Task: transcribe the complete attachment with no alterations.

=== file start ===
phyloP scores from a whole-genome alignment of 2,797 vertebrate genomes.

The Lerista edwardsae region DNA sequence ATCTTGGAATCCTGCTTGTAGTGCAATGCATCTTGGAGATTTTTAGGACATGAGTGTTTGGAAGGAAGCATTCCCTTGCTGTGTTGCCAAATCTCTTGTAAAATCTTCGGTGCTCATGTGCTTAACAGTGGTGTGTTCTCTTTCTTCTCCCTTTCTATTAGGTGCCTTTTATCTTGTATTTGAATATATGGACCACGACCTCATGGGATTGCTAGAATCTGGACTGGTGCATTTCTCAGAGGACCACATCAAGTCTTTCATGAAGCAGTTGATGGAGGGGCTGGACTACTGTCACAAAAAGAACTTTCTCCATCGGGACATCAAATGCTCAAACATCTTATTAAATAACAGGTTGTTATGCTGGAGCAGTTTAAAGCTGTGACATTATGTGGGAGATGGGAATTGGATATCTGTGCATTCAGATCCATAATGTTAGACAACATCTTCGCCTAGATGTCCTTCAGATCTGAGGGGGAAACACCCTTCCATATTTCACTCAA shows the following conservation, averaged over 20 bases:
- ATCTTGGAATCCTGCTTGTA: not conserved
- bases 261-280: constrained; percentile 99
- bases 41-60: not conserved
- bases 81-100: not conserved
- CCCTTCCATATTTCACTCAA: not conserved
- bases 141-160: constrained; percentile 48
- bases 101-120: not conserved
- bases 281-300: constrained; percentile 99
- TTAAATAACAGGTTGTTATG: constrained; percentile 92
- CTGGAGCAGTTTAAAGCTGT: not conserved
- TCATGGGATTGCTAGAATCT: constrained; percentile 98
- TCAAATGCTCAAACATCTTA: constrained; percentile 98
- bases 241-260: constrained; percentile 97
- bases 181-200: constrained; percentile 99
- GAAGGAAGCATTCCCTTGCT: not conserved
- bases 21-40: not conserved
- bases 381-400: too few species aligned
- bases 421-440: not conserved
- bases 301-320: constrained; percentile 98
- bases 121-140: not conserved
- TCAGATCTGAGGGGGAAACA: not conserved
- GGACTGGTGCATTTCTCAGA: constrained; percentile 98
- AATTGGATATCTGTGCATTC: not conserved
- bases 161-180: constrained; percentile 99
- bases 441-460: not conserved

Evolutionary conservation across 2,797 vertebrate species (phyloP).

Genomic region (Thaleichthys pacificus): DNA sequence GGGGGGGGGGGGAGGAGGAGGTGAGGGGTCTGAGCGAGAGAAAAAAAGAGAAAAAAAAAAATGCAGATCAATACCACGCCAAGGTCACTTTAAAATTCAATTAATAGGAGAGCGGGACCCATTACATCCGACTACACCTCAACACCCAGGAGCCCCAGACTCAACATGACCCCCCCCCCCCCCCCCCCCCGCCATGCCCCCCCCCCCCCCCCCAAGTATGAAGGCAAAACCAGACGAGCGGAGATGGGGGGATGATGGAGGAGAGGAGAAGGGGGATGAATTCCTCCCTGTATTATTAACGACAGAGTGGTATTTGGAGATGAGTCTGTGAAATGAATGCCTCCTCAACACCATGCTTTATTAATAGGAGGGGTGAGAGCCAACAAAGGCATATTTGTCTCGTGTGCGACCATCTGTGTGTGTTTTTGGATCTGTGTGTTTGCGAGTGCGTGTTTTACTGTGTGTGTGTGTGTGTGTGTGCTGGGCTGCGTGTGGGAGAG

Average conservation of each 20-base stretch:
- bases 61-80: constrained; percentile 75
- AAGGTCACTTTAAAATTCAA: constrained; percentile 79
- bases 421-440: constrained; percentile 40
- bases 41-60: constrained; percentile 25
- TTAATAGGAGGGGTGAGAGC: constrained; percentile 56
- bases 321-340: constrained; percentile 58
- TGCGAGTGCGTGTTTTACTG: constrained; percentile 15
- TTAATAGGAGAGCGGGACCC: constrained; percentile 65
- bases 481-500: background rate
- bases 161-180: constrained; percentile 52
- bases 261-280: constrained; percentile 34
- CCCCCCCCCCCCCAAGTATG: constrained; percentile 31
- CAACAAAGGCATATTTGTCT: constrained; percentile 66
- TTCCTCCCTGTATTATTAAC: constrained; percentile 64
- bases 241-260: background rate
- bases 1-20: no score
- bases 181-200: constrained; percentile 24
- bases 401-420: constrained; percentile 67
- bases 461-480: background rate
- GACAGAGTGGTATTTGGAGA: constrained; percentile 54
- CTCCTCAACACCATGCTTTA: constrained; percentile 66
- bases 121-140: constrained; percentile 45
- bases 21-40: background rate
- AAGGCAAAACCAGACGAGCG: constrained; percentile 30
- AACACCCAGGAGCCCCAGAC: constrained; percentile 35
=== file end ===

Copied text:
phyloP scores from a whole-genome alignment of 2,797 vertebrate genomes.

The Lerista edwardsae region DNA sequence ATCTTGGAATCCTGCTTGTAGTGCAATGCATCTTGGAGATTTTTAGGACATGAGTGTTTGGAAGGAAGCATTCCCTTGCTGTGTTGCCAAATCTCTTGTAAAATCTTCGGTGCTCATGTGCTTAACAGTGGTGTGTTCTCTTTCTTCTCCCTTTCTATTAGGTGCCTTTTATCTTGTATTTGAATATATGGACCACGACCTCATGGGATTGCTAGAATCTGGACTGGTGCATTTCTCAGAGGACCACATCAAGTCTTTCATGAAGCAGTTGATGGAGGGGCTGGACTACTGTCACAAAAAGAACTTTCTCCATCGGGACATCAAATGCTCAAACATCTTATTAAATAACAGGTTGTTATGCTGGAGCAGTTTAAAGCTGTGACATTATGTGGGAGATGGGAATTGGATATCTGTGCATTCAGATCCATAATGTTAGACAACATCTTCGCCTAGATGTCCTTCAGATCTGAGGGGGAAACACCCTTCCATATTTCACTCAA shows the following conservation, averaged over 20 bases:
- ATCTTGGAATCCTGCTTGTA: not conserved
- bases 261-280: constrained; percentile 99
- bases 41-60: not conserved
- bases 81-100: not conserved
- CCCTTCCATATTTCACTCAA: not conserved
- bases 141-160: constrained; percentile 48
- bases 101-120: not conserved
- bases 281-300: constrained; percentile 99
- TTAAATAACAGGTTGTTATG: constrained; percentile 92
- CTGGAGCAGTTTAAAGCTGT: not conserved
- TCATGGGATTGCTAGAATCT: constrained; percentile 98
- TCAAATGCTCAAACATCTTA: constrained; percentile 98
- bases 241-260: constrained; percentile 97
- bases 181-200: constrained; percentile 99
- GAAGGAAGCATTCCCTTGCT: not conserved
- bases 21-40: not conserved
- bases 381-400: too few species aligned
- bases 421-440: not conserved
- bases 301-320: constrained; percentile 98
- bases 121-140: not conserved
- TCAGATCTGAGGGGGAAACA: not conserved
- GGACTGGTGCATTTCTCAGA: constrained; percentile 98
- AATTGGATATCTGTGCATTC: not conserved
- bases 161-180: constrained; percentile 99
- bases 441-460: not conserved

Evolutionary conservation across 2,797 vertebrate species (phyloP).

Genomic region (Thaleichthys pacificus): DNA sequence GGGGGGGGGGGGAGGAGGAGGTGAGGGGTCTGAGCGAGAGAAAAAAAGAGAAAAAAAAAAATGCAGATCAATACCACGCCAAGGTCACTTTAAAATTCAATTAATAGGAGAGCGGGACCCATTACATCCGACTACACCTCAACACCCAGGAGCCCCAGACTCAACATGACCCCCCCCCCCCCCCCCCCCCGCCATGCCCCCCCCCCCCCCCCCAAGTATGAAGGCAAAACCAGACGAGCGGAGATGGGGGGATGATGGAGGAGAGGAGAAGGGGGATGAATTCCTCCCTGTATTATTAACGACAGAGTGGTATTTGGAGATGAGTCTGTGAAATGAATGCCTCCTCAACACCATGCTTTATTAATAGGAGGGGTGAGAGCCAACAAAGGCATATTTGTCTCGTGTGCGACCATCTGTGTGTGTTTTTGGATCTGTGTGTTTGCGAGTGCGTGTTTTACTGTGTGTGTGTGTGTGTGTGTGCTGGGCTGCGTGTGGGAGAG

Average conservation of each 20-base stretch:
- bases 61-80: constrained; percentile 75
- AAGGTCACTTTAAAATTCAA: constrained; percentile 79
- bases 421-440: constrained; percentile 40
- bases 41-60: constrained; percentile 25
- TTAATAGGAGGGGTGAGAGC: constrained; percentile 56
- bases 321-340: constrained; percentile 58
- TGCGAGTGCGTGTTTTACTG: constrained; percentile 15
- TTAATAGGAGAGCGGGACCC: constrained; percentile 65
- bases 481-500: background rate
- bases 161-180: constrained; percentile 52
- bases 261-280: constrained; percentile 34
- CCCCCCCCCCCCCAAGTATG: constrained; percentile 31
- CAACAAAGGCATATTTGTCT: constrained; percentile 66
- TTCCTCCCTGTATTATTAAC: constrained; percentile 64
- bases 241-260: background rate
- bases 1-20: no score
- bases 181-200: constrained; percentile 24
- bases 401-420: constrained; percentile 67
- bases 461-480: background rate
- GACAGAGTGGTATTTGGAGA: constrained; percentile 54
- CTCCTCAACACCATGCTTTA: constrained; percentile 66
- bases 121-140: constrained; percentile 45
- bases 21-40: background rate
- AAGGCAAAACCAGACGAGCG: constrained; percentile 30
- AACACCCAGGAGCCCCAGAC: constrained; percentile 35